Macron seeks forgiveness over Rwanda genocide
KIGALI, May 27: French President Emmanuel Macron said he recognised his country's role in the Rwandan genocide and hoped for forgiveness at a memorial in Kigali on Thursday, seeking to reset relations after years of Rwandan accusations that France was complicit in the 1994 atrocities.
While Macron did not formally apologise, he highlighted how France had backed the genocidal Hutu regime of the time, ignored warnings of impending massacres and joined the world in abandoning some 800,000 mostly Tutsi Rwandans to a grisly fate.
"Standing here today, with humility and respect, by your side, I have come to recognise our responsibilities," Macron said in a speech at the Kigali Genocide Memorial.
He said that only those who had survived the horrors can "give us the gift of forgiveness".
Rwandan President Paul Kagame, who called Macron his "friend", heaped praise on the speech at a joint press conference after the two leaders met.
"His words were something more valuable than an apology. They were the truth," Kagame said.
"Speaking the truth is risky. But you do it because it is right, even when it costs you something, even when it is unpopular."
Macron is the first French leader since 2010 to visit the East African nation, which has long accused France of complicity in the killings.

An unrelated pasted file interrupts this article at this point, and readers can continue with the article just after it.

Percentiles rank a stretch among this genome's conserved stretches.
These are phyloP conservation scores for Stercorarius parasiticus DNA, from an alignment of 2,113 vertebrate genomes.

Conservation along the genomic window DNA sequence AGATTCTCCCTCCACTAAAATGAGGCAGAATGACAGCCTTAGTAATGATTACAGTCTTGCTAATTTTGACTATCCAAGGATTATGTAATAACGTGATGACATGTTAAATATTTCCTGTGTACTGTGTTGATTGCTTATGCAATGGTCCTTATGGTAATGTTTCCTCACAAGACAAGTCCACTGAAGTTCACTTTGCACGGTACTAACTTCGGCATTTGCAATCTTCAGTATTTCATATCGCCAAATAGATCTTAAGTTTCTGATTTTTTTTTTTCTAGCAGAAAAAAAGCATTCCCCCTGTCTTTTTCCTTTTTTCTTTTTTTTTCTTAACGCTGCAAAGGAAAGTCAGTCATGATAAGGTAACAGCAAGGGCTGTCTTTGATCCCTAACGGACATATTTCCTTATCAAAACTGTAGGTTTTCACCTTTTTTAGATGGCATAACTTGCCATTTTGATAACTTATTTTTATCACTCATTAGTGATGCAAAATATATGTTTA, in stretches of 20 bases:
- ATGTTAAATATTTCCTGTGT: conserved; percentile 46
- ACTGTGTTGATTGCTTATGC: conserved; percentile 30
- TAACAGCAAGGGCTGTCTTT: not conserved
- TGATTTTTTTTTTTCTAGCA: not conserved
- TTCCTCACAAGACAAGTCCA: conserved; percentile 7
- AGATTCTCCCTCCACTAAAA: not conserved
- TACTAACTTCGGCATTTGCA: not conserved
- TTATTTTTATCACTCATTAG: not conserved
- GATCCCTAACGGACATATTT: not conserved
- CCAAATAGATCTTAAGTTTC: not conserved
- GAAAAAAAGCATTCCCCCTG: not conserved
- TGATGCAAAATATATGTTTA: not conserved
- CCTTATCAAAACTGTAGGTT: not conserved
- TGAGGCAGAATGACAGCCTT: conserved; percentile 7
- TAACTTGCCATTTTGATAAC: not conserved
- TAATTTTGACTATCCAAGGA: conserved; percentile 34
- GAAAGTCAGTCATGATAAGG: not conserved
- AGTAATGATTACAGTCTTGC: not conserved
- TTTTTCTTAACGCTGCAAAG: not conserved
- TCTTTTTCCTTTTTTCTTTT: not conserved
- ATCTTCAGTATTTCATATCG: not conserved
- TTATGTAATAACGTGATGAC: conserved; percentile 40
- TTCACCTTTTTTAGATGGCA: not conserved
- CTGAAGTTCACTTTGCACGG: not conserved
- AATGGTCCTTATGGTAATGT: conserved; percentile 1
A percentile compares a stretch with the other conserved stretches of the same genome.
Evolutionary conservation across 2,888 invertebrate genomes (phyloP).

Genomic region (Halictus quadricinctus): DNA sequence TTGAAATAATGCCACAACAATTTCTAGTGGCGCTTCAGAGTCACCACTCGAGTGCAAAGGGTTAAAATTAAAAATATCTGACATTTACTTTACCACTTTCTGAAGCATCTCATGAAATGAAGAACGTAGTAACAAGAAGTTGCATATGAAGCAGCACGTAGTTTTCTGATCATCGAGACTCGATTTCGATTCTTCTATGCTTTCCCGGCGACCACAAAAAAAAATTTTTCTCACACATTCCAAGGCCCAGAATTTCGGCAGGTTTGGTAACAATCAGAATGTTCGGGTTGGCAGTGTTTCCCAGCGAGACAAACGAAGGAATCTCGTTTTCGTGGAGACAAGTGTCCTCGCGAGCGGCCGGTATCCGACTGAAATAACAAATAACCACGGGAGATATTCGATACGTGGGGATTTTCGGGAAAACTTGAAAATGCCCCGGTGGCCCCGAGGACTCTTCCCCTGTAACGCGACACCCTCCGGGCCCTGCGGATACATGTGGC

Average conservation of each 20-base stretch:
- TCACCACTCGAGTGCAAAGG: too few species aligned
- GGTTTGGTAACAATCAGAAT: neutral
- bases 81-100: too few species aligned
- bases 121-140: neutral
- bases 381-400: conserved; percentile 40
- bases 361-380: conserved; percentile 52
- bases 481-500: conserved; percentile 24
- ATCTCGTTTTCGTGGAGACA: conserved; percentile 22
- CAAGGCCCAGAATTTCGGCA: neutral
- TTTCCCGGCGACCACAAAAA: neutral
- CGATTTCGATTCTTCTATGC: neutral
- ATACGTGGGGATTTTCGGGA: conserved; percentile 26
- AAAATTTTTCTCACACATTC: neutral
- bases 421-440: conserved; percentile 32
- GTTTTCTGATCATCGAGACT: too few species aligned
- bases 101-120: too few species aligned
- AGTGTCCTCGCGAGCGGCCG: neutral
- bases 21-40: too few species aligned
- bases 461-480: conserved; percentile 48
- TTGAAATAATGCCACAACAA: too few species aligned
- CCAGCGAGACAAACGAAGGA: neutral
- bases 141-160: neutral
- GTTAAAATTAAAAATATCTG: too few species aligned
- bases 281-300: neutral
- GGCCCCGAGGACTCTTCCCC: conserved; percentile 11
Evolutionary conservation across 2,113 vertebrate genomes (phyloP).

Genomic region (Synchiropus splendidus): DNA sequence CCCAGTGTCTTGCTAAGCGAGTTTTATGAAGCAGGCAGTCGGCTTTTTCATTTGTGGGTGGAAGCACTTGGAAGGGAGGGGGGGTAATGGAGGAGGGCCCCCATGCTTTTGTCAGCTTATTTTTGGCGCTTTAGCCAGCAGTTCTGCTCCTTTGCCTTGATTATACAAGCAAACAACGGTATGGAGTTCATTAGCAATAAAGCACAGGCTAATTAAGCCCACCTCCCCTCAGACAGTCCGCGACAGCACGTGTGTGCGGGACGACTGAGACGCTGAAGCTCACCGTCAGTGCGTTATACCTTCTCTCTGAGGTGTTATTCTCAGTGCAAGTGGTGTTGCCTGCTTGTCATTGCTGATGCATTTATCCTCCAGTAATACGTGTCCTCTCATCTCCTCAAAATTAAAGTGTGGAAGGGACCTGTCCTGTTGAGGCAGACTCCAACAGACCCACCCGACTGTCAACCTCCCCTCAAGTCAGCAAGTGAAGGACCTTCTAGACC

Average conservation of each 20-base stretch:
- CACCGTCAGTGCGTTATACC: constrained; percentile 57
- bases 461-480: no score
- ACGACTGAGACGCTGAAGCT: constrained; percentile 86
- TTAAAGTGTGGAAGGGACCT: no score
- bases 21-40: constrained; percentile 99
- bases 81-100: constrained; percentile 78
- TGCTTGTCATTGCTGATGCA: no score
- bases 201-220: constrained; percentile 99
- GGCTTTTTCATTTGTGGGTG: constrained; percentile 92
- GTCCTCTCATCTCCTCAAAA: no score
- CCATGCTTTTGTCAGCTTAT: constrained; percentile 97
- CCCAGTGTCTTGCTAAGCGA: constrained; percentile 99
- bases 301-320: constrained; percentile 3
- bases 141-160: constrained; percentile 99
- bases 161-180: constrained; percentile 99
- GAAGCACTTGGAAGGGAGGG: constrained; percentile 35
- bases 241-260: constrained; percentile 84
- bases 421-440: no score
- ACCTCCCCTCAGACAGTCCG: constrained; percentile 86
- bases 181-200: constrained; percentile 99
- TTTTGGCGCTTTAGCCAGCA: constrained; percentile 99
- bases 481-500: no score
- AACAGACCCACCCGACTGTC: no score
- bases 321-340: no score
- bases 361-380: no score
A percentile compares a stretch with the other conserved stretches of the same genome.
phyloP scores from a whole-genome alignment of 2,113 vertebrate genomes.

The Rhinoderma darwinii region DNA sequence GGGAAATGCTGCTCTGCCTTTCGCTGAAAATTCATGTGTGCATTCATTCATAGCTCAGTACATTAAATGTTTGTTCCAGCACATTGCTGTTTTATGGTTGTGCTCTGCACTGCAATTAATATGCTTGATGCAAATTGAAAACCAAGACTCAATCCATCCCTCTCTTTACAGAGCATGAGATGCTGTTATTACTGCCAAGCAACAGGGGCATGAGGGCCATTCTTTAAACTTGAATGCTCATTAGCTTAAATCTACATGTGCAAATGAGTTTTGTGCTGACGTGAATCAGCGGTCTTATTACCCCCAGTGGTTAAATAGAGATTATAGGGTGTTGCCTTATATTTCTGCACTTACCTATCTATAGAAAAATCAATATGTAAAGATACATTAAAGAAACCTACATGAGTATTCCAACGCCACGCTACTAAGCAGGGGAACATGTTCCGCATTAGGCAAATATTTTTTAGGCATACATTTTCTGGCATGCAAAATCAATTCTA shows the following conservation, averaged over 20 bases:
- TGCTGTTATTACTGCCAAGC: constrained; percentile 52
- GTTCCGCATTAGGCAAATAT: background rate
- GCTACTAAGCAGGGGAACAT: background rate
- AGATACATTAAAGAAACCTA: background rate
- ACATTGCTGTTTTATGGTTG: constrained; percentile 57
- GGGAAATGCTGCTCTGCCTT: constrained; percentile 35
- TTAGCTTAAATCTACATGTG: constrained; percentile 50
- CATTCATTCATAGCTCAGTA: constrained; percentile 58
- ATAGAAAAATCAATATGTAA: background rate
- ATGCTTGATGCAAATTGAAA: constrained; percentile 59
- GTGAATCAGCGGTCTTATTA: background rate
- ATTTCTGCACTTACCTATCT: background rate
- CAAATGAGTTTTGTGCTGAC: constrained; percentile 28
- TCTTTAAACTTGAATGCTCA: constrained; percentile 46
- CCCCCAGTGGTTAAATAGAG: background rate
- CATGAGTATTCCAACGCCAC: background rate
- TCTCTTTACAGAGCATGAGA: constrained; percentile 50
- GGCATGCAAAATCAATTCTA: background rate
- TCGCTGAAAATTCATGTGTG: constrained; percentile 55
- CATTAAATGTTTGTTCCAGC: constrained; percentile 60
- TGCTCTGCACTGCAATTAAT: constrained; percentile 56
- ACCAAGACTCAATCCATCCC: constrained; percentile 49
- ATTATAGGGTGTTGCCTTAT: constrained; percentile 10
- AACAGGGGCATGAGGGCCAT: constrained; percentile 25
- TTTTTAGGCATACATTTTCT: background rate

Macron said France "was not complicit" in the genocide.
"But France has a role, a story and a political responsibility to Rwanda. She has a duty: to face history head-on and recognise the suffering she has inflicted on the Rwandan people by too long valuing silence over the examination of the truth."
Egide Nkuranga, president of the main survivors' association Ibuka, told AFP he was disappointed that Macron did not "present a clear apology on behalf of the French state" or "ask for forgiveness".
However he said Macron "really tried to explain the genocide and France's responsibility. It is very important. It shows that he understands us."
The genocide between April and July of 1994 began after Rwanda's Hutu president Juvenal Habyarimana, with whom Paris had cultivated close ties, was killed when his plane was shot down over Kigali on April 6.
Within a few hours extremist Hutu militia began slaughtering Tutsis, and some moderate Hutus, with a scale and brutality that shocked the world.
Victims were felled with machetes, shot, or massacred while seeking shelter in churches and schools, while sexual violence was rife. -AFP